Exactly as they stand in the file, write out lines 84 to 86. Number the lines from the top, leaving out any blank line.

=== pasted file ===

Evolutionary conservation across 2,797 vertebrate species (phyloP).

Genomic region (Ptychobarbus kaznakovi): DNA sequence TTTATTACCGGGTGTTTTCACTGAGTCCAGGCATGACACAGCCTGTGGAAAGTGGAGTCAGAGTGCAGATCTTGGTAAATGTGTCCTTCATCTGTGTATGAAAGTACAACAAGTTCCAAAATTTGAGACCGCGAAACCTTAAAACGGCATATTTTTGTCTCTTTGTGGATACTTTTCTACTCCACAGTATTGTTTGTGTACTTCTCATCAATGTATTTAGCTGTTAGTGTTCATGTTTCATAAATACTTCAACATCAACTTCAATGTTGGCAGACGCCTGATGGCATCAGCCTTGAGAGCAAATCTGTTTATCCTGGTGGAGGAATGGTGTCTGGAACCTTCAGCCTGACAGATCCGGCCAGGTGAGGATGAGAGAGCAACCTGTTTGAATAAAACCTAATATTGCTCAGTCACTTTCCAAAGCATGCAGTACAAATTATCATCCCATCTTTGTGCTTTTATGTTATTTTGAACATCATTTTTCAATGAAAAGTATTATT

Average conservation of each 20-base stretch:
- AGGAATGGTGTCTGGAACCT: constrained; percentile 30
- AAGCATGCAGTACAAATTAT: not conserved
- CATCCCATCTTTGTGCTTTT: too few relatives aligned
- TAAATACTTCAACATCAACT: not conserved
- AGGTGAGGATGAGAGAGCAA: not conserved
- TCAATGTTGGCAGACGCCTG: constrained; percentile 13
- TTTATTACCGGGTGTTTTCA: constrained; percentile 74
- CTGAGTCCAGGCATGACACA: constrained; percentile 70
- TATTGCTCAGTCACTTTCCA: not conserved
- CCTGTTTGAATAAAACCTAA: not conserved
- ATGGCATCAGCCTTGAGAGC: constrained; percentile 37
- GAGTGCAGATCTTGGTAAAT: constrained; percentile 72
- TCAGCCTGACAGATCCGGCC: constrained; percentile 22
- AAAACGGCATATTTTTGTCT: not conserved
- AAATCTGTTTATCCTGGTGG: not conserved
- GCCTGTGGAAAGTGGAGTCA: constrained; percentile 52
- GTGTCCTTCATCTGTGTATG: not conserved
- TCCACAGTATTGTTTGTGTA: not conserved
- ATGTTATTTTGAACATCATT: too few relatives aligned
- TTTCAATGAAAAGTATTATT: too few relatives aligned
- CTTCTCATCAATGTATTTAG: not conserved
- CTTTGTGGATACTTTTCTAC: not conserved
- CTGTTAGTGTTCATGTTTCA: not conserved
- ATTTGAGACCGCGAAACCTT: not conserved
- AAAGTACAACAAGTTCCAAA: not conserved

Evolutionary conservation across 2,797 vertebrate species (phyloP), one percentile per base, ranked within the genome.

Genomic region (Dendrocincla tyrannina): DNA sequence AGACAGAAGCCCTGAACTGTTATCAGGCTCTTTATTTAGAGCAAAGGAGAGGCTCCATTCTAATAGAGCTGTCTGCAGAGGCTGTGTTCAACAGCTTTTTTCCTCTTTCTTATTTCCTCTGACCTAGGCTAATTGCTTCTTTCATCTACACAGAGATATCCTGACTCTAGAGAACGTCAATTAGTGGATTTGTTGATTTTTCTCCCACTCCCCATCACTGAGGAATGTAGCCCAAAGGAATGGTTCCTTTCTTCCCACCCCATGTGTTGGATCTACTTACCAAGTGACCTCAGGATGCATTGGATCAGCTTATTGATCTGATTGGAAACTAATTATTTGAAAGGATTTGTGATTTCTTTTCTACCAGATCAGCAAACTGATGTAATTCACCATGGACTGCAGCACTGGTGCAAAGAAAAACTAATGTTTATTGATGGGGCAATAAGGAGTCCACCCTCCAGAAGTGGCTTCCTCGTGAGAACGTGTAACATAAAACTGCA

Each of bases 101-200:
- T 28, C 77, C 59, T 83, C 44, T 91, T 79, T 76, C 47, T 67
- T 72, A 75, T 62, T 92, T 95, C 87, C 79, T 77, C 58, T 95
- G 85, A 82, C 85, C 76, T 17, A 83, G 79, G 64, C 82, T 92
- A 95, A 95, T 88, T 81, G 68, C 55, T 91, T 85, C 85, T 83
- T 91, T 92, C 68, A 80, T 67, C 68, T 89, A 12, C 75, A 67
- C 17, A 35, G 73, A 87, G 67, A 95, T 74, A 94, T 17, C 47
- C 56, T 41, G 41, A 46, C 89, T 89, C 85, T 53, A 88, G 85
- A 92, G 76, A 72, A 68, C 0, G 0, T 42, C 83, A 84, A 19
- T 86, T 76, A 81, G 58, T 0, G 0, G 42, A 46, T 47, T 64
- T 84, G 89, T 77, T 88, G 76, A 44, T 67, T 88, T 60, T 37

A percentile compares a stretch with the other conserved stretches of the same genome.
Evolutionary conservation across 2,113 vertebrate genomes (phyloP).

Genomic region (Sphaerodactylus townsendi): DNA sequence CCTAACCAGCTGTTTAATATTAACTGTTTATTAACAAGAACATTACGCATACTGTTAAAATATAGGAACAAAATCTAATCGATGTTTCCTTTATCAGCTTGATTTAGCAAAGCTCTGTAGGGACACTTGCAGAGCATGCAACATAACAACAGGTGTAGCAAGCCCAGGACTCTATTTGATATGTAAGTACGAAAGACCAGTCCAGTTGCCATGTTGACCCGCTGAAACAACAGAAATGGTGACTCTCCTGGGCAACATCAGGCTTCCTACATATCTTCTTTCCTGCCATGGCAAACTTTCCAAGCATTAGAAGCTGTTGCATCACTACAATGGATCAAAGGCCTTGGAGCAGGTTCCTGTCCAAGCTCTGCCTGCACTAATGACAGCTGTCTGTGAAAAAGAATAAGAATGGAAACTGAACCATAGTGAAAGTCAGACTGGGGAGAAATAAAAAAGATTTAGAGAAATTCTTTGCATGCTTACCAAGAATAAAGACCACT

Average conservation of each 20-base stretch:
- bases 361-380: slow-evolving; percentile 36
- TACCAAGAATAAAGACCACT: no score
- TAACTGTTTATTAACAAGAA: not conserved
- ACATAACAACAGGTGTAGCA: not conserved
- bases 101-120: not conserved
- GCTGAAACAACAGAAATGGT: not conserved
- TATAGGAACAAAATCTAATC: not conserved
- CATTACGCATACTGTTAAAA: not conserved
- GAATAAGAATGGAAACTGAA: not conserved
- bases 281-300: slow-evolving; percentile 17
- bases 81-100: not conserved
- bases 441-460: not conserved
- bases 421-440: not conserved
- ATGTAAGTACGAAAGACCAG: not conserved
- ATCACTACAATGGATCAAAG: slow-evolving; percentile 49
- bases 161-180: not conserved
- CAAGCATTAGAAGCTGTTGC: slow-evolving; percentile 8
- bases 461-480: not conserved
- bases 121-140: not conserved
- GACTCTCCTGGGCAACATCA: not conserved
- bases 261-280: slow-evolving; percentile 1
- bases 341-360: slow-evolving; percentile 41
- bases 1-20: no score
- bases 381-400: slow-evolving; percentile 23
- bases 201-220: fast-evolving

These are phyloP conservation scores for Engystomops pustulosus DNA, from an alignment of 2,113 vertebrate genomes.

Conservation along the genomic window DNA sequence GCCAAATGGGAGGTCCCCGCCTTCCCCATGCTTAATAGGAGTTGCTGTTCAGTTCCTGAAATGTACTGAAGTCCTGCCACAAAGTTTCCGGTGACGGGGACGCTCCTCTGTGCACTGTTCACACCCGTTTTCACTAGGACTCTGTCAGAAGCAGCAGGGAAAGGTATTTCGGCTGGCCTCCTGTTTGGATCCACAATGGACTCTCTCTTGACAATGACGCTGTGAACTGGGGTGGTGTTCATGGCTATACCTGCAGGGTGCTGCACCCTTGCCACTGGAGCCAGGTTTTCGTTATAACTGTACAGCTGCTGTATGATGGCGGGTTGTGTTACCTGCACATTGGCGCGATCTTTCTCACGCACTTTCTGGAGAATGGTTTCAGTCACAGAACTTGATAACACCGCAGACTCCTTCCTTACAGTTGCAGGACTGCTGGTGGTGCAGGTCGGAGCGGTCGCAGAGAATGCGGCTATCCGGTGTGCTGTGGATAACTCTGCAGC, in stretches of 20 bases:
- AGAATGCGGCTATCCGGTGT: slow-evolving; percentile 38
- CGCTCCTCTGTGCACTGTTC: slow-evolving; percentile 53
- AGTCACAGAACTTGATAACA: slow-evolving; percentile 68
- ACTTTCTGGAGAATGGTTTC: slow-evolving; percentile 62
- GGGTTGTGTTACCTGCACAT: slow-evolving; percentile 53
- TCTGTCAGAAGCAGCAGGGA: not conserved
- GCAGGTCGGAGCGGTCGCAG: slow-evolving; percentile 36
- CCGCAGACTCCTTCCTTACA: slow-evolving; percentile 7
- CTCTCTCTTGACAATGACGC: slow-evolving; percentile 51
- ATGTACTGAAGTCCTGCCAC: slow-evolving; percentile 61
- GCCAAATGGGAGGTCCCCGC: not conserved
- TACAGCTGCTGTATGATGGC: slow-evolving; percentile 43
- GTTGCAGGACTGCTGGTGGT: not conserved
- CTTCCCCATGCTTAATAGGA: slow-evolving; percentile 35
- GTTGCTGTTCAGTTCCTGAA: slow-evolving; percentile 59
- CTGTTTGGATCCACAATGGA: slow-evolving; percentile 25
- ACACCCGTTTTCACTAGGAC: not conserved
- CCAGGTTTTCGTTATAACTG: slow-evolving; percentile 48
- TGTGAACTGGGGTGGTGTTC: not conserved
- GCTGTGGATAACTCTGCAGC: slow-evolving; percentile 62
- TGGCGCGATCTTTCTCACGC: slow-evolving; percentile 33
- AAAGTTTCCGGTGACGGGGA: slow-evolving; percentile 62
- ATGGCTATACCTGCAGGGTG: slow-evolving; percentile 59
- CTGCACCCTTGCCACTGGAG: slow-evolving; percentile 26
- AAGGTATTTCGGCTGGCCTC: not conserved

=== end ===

- TACAGCTGCTGTATGATGGC: slow-evolving; percentile 43
- GTTGCAGGACTGCTGGTGGT: not conserved
- CTTCCCCATGCTTAATAGGA: slow-evolving; percentile 35